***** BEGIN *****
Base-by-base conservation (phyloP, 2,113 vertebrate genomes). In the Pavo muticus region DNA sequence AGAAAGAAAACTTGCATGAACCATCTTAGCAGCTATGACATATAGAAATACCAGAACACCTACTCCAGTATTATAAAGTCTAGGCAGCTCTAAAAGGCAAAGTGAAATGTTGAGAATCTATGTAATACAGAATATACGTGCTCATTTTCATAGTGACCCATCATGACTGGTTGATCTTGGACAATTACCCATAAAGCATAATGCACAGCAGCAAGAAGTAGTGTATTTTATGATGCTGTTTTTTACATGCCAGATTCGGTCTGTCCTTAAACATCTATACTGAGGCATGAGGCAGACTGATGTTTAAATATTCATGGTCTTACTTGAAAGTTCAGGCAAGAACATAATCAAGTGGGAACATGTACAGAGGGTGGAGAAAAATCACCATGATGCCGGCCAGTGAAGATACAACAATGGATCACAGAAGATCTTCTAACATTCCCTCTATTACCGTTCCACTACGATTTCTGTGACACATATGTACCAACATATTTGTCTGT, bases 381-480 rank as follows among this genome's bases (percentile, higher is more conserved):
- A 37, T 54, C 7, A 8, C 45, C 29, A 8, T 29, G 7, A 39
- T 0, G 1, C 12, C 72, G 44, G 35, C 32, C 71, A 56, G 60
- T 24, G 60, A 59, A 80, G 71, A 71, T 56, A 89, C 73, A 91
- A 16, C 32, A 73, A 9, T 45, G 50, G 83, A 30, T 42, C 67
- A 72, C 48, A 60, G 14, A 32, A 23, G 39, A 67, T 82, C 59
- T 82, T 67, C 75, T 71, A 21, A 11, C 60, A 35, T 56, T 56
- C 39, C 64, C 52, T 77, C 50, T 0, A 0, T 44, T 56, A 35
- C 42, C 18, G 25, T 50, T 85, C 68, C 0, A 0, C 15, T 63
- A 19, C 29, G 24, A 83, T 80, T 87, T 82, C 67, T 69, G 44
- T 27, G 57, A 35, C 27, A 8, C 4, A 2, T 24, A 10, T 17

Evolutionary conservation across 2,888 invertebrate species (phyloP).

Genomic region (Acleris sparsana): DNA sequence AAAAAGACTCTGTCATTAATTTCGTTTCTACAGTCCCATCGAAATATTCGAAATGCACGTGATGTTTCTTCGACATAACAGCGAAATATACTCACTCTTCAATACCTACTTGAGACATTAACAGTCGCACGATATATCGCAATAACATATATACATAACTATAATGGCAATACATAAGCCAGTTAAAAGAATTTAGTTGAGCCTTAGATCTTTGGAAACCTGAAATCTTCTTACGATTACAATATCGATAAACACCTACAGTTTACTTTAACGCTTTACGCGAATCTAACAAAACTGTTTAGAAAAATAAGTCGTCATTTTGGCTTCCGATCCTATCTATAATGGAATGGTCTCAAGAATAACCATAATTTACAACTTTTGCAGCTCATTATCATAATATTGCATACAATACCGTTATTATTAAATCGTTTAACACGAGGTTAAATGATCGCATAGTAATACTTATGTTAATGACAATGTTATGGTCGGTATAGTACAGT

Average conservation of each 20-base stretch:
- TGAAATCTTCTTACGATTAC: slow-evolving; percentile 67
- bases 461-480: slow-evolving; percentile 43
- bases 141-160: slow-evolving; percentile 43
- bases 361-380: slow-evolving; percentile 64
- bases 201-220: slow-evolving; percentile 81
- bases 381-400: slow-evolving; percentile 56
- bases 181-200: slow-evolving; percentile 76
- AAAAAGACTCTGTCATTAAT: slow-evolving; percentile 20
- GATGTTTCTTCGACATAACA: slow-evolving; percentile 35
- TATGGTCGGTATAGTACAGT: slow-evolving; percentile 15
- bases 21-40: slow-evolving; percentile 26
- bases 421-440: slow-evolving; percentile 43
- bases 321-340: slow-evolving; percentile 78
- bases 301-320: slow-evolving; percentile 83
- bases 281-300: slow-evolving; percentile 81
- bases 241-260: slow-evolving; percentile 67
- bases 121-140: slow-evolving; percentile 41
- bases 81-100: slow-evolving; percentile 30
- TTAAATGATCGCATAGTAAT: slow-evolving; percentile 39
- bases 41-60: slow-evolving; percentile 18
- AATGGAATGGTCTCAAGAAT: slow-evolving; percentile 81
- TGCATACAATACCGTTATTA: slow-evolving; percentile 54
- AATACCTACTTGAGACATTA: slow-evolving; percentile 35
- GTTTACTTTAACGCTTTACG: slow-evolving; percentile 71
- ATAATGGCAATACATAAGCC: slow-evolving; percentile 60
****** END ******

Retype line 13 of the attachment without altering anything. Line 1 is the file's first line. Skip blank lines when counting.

Genomic region (Acleris sparsana): DNA sequence AAAAAGACTCTGTCATTAATTTCGTTTCTACAGTCCCATCGAAATATTCGAAATGCACGTGATGTTTCTTCGACATAACAGCGAAATATACTCACTCTTCAATACCTACTTGAGACATTAACAGTCGCACGATATATCGCAATAACATATATACATAACTATAATGGCAATACATAAGCCAGTTAAAAGAATTTAGTTGAGCCTTAGATCTTTGGAAACCTGAAATCTTCTTACGATTACAATATCGATAAACACCTACAGTTTACTTTAACGCTTTACGCGAATCTAACAAAACTGTTTAGAAAAATAAGTCGTCATTTTGGCTTCCGATCCTATCTATAATGGAATGGTCTCAAGAATAACCATAATTTACAACTTTTGCAGCTCATTATCATAATATTGCATACAATACCGTTATTATTAAATCGTTTAACACGAGGTTAAATGATCGCATAGTAATACTTATGTTAATGACAATGTTATGGTCGGTATAGTACAGT